It’s a social definition of sin, from which there is no salvation. The best that we can hope for it is that “we negotiate our existence within and ideally, seek to do as little harm as possible.”
But they go on:
This doesn’t mean we aren’t worthy of love. This doesn’t mean we can’t envision and attempt to build new and different ways that create deeper, closer connections. When we do that — when we create deeper and closer connections — we are turning away from sin and closer into Beloved Community. We are better able to mitigate harm and honor the full human dignity and worth of everyone when we turn away from the sin of disconnection and divest from the systems of oppression that are the cause of so much brokenness in the world.
As I read those words, what strikes me is that they not only explain the persistence of sin and evil, but set forth our collective moral mission: to create deeper and closer connections; to mitigate harm; and honor the full human dignity and worth of everyone.
To continue on this point: Take a look at the words on the front of your order of service.
What I want to point out is the phrase “foster healing.”
BLUU is telling us that the systems of oppression that we all live under cause us harm, how much depends on how cushioned we may be by privilege. The role of the religious community is not simply to ‘combat oppression’, but also to ‘foster healing.’ This is part of what is meant by “mitigate harm.’
UU churches are not very deliberate or conscientious about the need for healing in our members. Small group ministry is one way that we do now. The consciousness-raising groups of the women’s movement were another, because they connected what was going on in participants daily life with larger social structures.
I think as the African American influence in UUism grows, we will see more emphasis on healing.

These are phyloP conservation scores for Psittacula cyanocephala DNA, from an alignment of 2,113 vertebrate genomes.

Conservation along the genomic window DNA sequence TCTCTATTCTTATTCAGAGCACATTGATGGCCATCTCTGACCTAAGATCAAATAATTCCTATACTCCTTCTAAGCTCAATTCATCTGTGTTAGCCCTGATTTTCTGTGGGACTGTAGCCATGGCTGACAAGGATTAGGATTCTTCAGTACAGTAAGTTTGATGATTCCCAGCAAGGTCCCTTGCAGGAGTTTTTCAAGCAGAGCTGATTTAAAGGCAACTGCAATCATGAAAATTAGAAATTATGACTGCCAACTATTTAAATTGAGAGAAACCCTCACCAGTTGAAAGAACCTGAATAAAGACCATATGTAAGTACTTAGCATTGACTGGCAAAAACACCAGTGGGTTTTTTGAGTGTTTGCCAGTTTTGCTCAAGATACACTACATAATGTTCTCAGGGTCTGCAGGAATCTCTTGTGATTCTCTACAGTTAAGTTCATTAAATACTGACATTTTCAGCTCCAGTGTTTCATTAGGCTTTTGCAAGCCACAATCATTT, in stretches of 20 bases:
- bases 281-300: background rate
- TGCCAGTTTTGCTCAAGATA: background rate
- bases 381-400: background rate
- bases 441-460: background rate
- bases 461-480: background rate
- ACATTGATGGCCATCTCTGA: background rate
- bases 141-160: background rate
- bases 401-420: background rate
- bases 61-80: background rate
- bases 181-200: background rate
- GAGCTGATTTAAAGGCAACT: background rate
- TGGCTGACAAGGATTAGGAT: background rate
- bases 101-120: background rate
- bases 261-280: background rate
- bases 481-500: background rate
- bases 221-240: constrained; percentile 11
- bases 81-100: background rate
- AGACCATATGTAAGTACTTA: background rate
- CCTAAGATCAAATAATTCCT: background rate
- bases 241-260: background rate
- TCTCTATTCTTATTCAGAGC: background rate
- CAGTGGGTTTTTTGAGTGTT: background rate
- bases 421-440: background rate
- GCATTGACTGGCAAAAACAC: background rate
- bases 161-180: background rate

And finally, I want to talk about ecclesiology — how we organize churches and what should they do.
After a short reflection, the Unitarian Universalist Association has endowed a ministry directed toward African Americans, a ministry run by and led by Black Unitarian Universalists. This was tried before during the Black Empowerment controversy when the UUA attempted to turn funding and programming to the Black Affairs Council. That project ended with bad feelings all around.
So we are all trying again with BLUU. It means that we are less stuck in the racial liberalism that would have see ‘one size fits all.’ Unitarian Universalism in the African American community needs its own space, because it will be different than how it is currently practiced.
One of BLUU’s first priorities is to provide ministry, pastoral care, connections, emotional support to Unitarian Universalists of African Descent, many of whom find the almost all white congregations near them challenging. BLUU identifies as part of their people, people in UU adjacent spaces: people who are not officially members anywhere, but who identify with our values and work.
I want to get out of the way now. Don’t take my word for any of this. I urge you all to seek out information about Black Unitarian Universalists in history and in the present. Read those books by Mark Morrison-Reed. Read those articles in the UU World. Get over your white fragility that makes you nervous and cautious about the subject of race. Seek out information from BLUU. But most all, I urge you to look at this long process as positive and hopeful. It will change us as much as the Women’s Movement changed us before, and again for the better.
There is a line in the hymn “As Tranquil Streams” that speaks of us as a religious movement that ‘reveres the past, but trusts the dawning future more.” May We Be So.”